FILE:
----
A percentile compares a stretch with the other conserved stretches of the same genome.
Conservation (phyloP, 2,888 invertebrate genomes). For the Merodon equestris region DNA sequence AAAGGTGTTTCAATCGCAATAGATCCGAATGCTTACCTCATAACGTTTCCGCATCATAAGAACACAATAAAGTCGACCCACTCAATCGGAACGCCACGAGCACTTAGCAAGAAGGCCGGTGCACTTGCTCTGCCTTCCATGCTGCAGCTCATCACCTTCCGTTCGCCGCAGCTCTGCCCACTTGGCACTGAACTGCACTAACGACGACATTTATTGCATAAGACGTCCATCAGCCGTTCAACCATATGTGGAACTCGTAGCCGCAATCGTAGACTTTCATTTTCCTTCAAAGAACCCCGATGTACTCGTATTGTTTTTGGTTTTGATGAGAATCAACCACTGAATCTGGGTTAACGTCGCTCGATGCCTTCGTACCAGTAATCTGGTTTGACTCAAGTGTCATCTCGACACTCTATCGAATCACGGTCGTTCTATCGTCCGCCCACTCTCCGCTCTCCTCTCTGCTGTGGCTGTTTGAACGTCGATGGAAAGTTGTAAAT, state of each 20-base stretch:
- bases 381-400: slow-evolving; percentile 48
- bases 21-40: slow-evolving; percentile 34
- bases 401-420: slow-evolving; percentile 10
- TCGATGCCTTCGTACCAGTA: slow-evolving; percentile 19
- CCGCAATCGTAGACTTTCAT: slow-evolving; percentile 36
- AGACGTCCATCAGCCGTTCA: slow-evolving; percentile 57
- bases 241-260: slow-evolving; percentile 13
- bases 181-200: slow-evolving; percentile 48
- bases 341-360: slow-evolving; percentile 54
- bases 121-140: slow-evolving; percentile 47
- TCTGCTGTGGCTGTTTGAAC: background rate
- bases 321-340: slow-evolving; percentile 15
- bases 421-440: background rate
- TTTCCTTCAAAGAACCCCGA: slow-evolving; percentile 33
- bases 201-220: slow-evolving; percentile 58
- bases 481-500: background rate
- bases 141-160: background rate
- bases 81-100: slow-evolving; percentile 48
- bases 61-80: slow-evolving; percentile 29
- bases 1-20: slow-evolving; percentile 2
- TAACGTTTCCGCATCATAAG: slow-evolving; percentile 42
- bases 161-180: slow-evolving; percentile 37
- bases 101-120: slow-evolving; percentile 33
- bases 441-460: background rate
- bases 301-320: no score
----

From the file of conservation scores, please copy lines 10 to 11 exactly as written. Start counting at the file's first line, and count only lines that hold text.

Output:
- bases 181-200: slow-evolving; percentile 48
- bases 341-360: slow-evolving; percentile 54